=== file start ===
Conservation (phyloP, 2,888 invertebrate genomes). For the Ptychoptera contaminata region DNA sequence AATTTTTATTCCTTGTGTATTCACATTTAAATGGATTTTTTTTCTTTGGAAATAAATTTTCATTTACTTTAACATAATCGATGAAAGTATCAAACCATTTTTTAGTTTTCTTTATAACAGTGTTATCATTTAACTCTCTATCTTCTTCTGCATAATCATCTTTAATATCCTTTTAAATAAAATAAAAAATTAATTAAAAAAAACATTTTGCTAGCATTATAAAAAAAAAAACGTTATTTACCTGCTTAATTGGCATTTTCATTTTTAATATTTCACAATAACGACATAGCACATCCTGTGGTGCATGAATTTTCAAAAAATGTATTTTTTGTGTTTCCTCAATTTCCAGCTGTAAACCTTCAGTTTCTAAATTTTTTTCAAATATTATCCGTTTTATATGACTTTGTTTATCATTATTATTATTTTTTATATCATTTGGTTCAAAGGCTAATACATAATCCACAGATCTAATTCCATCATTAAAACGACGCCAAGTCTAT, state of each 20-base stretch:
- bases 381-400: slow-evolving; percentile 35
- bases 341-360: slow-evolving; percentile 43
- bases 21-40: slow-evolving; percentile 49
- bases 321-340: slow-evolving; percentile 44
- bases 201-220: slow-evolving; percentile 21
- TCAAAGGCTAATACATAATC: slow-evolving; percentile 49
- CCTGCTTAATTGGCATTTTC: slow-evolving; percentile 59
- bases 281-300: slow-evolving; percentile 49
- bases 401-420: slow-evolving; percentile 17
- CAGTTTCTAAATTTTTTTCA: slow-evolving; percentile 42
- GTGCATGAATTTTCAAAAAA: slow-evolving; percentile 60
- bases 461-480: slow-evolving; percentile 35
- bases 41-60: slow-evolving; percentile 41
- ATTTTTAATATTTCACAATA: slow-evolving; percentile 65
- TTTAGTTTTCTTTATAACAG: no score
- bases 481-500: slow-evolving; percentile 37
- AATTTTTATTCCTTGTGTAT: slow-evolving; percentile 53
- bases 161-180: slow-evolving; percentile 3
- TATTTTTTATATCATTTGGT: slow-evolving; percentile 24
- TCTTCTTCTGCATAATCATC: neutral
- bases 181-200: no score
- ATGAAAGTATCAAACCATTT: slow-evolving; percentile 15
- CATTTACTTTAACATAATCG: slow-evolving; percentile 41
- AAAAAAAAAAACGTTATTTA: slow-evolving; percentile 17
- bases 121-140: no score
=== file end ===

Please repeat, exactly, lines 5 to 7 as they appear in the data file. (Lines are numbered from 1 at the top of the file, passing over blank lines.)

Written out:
- bases 321-340: slow-evolving; percentile 44
- bases 201-220: slow-evolving; percentile 21
- TCAAAGGCTAATACATAATC: slow-evolving; percentile 49